Research on, for and with translators

Author: Graham H. Turner

There are many topics one may be well advised to avoid in polite company – and here we are in polite company, so don’t ask me to name them. You know.

But in this age of social media free-for-all, if people are discussing their lives in the blogosphere, is that material openly available to be treated as data by researchers?

A recent paper (http://www.vakki.net/publications/2013/VAKKI2013_Dam.pdf) by Professor Helle Vrønning Dam, from the Department of Business Communication at Aarhus University in Denmark, has stirred up a degree of controversy among professional translators.

Professor Dam’s (http://pure.au.dk/portal/en/persons/id(a0254d63-e724-4476-bd70-5b7642cf0e53).html) work (2013) describes an ongoing project analysing translators’ self-presentation in their weblogs. Some 21 freelance practitioners are said to “use their weblogs to enhance their own and their profession’s status and, ultimately, seek empowerment”.

The paper is characterised by the author as an illustration of ‘the translator approach’, “a new research perspective in translation studies that posits translators, rather than for example translations or translating, as the primary and explicit focus of research”.

I’d be the last to knock any researcher who wants to keep real human beings squarely in focus. There are more than enough analysts out there who appear content to reduce the soul to a desiccated set of metrics (http://www.nytimes.com/2014/05/18/fashion/the-united-states-of-metrics.html?smid=fb-share&_r=0).

But if this is ‘new’ to translation studies, it really shouldn’t be. And there are models available that would help enormously to overcome the disconnect between researcher and researched that seems to have caused friction (https://www.facebook.com/groups/extraordinarytranslators/) among some readers of Dam’s study.

Back in the days when I still had hair on my head (no, I did, really), one the books that made the strongest impression on me was Cameron, D., E. Frazer, P. Harvey, M.B.H. Rampton, and K. Richardson. 1992. Researching language: issues of power and method. New York: Routledge. (Astonishingly, it’s not available from the publisher, it appears, but can be bought from as little as £0.01 from certain online outlets.)

As a young academic, I was captivated by the clarity and social solidarity of the authors’ approach. Long before ‘public engagement’, ‘knowledge exchange’ and the need for ‘impact’ became familiar to most academics, Professor Deborah Cameron (http://www.english.ox.ac.uk/about-faculty/faculty-members/language-and-linguistics/cameron-professor-deborah) and colleagues set out three simple ‘programmatic precepts’:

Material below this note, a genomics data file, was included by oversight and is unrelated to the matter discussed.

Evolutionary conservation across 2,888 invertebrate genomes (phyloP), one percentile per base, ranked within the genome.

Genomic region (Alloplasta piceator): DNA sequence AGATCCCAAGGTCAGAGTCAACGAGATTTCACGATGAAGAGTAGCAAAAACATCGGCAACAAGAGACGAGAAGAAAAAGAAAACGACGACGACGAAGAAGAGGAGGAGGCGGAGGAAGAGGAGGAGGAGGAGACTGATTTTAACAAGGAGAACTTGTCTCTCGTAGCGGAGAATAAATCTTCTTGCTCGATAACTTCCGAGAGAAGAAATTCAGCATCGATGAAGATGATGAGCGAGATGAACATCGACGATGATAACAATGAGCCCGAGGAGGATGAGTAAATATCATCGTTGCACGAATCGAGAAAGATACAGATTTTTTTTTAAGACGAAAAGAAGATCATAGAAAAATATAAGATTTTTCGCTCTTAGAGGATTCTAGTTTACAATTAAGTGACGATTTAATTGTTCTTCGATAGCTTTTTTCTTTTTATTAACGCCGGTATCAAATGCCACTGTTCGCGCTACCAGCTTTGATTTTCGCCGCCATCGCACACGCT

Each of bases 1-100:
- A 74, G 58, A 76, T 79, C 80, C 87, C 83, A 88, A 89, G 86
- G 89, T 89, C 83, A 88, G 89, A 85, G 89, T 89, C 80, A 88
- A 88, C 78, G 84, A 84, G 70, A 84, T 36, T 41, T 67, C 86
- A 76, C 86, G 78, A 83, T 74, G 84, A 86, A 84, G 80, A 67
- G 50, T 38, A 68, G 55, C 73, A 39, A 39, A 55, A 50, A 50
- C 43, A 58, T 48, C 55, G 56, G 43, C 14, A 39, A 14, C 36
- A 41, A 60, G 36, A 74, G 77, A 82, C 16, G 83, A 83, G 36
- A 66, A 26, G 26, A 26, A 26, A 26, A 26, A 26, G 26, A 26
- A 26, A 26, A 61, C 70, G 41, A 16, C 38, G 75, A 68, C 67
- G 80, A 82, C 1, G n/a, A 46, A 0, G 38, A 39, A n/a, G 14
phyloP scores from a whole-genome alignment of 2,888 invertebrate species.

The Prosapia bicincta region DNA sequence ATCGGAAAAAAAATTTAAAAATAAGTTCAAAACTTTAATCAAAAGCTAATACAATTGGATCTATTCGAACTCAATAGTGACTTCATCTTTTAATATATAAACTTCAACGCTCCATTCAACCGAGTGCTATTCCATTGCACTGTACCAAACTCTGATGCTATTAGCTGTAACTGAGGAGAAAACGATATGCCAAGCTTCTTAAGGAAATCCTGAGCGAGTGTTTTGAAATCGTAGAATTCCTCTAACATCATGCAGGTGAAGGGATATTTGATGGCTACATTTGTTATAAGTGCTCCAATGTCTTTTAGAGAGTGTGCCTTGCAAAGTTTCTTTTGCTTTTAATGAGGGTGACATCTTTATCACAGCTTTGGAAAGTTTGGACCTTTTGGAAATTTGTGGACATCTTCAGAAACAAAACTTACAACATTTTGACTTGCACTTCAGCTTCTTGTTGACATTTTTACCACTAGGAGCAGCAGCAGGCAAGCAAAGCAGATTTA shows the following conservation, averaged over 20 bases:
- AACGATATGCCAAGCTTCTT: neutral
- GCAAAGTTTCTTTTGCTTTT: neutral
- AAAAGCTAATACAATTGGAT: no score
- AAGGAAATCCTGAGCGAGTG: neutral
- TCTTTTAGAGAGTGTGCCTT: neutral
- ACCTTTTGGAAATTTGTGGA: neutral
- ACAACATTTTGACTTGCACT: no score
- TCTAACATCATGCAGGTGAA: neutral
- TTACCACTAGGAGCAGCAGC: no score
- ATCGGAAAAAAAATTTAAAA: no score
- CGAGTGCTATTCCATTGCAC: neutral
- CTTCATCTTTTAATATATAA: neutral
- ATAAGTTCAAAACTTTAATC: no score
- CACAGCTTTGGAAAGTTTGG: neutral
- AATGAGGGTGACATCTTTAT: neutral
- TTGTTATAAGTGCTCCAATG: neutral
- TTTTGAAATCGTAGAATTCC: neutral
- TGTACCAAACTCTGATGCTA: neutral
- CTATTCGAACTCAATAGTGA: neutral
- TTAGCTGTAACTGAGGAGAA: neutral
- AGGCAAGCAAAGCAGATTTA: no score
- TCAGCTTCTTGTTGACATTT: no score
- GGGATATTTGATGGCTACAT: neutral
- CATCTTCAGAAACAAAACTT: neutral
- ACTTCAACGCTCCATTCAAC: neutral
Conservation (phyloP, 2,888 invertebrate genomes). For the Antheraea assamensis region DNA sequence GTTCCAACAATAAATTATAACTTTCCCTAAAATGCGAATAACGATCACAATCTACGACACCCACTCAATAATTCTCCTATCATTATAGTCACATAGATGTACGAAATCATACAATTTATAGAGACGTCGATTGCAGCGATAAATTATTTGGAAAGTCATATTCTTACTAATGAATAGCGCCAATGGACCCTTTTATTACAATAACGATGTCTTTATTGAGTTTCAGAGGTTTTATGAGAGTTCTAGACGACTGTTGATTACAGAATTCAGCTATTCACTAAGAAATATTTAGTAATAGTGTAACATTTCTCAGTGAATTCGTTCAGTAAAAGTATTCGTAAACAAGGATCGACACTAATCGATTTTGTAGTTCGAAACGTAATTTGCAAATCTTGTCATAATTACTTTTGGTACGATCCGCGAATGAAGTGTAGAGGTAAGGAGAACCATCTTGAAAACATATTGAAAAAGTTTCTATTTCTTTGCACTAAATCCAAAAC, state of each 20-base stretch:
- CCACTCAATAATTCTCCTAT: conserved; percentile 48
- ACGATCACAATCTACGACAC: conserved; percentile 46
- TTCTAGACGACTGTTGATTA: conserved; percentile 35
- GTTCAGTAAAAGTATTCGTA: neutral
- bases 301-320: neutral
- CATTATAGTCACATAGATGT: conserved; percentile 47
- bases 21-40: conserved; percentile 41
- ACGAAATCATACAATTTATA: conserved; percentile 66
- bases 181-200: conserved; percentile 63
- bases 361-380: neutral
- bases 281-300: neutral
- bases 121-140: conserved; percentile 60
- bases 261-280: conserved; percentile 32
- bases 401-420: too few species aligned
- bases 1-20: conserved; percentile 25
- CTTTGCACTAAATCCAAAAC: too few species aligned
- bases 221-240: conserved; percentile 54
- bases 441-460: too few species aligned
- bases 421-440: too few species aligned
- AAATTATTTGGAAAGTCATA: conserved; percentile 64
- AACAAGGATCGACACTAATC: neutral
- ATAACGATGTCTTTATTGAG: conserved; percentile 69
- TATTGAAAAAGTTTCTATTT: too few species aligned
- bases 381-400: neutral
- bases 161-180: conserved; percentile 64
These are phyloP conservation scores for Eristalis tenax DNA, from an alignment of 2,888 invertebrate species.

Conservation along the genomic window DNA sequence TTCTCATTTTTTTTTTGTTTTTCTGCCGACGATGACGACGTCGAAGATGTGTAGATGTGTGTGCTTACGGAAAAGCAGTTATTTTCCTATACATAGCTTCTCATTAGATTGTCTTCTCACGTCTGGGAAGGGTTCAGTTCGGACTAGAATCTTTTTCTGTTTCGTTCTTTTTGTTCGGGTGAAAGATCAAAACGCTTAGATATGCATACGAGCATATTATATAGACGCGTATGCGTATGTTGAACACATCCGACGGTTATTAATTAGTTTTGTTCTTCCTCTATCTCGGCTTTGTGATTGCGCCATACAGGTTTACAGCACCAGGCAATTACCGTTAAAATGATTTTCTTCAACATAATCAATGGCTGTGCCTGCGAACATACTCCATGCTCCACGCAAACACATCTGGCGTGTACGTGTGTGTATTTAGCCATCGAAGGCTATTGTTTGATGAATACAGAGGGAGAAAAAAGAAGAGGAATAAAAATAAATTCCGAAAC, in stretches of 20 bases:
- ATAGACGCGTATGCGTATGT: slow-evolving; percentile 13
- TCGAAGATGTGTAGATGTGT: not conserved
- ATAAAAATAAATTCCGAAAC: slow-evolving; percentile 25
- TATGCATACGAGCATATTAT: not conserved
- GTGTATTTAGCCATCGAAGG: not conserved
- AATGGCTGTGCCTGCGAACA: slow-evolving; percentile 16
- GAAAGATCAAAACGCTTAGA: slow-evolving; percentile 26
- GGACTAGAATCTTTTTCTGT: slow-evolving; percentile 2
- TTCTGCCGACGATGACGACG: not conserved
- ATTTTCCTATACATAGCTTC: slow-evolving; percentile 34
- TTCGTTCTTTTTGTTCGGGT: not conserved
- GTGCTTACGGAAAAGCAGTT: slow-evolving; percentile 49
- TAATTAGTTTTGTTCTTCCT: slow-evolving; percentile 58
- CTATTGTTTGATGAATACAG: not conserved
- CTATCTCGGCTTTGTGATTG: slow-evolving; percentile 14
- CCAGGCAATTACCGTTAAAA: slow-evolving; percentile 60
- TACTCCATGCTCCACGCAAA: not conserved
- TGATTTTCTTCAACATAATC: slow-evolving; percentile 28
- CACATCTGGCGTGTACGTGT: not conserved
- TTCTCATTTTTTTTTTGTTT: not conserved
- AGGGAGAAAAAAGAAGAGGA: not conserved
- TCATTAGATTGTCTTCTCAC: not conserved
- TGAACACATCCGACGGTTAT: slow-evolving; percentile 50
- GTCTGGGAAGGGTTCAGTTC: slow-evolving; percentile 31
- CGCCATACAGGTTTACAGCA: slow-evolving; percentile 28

• “People are not objects and should not be treated as objects.
  • Subjects have their own agendas and research should try to address them.
  • If knowledge is worth having, it is worth sharing.”

Elegant and brilliant. I am convinced that, taken in a serious and considered manner, these principles really work. They have for me for over 20 years. The beauty of them in the human sciences is that, at a stroke, they enhance both aspects of the equation – our humanity and our science.

Have they been applied in our field? Well over a decade ago, I led on a paper called ‘Issues of Power and Method in Interpreting Research’ (see http://www.routledge.com/books/details/9781900650441/ for details) which wears its debt to Cameron et al quite explicitly. The work of Heriot-Watt’s Centre for Translation & Interpreting Studies in Scotland (www.ctiss.hw.ac.uk) has underscored this approach in many ways. ‘Empowering’ methods are highlighted in our Summer Schools (http://www.sml.hw.ac.uk/departments/languages-intercultural-studies/edinburgh-interpreting-research-summer-school.htm) and publications (eg https://benjamins.com/#catalog/books/btl.99.11hes/details).

So empowerment of practitioners by practitioners, as Dam discusses, is one significant step. But it is also eminently possible for researchers and practitioners to combine forces for mutual benefit. And the ultimate target is, of course, a ‘cycle of empowerment’ (as described here https://benjamins.com/#catalog/books/btl.70.21tur/details) which advances the interests of both groups, plus – most importantly of all – the service users in whose interests interpreters, translators and researchers are all ultimately operating.

Inventions for Freelancers part 2

Author: Jonathan Downie

Part 2: Interpreters

Last week, we offered a list of 4 inventions that every translator needs. This week, it is the time of interpreters to benefit from the march of technology. True, some of these would be more useful to the friends and families of interpreters than the interpreters themselves but nevertheless, all of them would bring a positive benefit to the world.

1)    Auto-mute

Hang around an interpreter for a while and you will realise that there is a reason they are paid to talk – they are very good at it! This is all well and good but their constant need to show that the can talk and listen at the same time can mean that they wear down those nearest to them. With auto-mute, this problem would be alleviated. All friends or family members would need to do is select the level of conversation they require ranging from “fewer words than a translator at a party” to “louder than a hyper-active toddler”. Anything over the level selected would be automatically screened out and/or stored for later.

2)    Joke Predictor

Ever struggled to interpret a speaker’s poor attempt at humour? Joke predictor would make this easier by spotting this horrible situation in advance and offering you a list of equally unfunny versions in your target language of choice. For a small extra fee, it could be adjusted to see in advance when the speaker is going to make an awful pun and then spend the entire speech dragging every last milligram of humour out of it.

3)    Silent Air-Con

Sweaty booth or loud deep freeze, which do you prefer? Silent Air-Con would make uncomfortable booths a thing of the past by actually keeping the temperature at a reasonable level. Say goodbye to unsightly sweat marks for ever!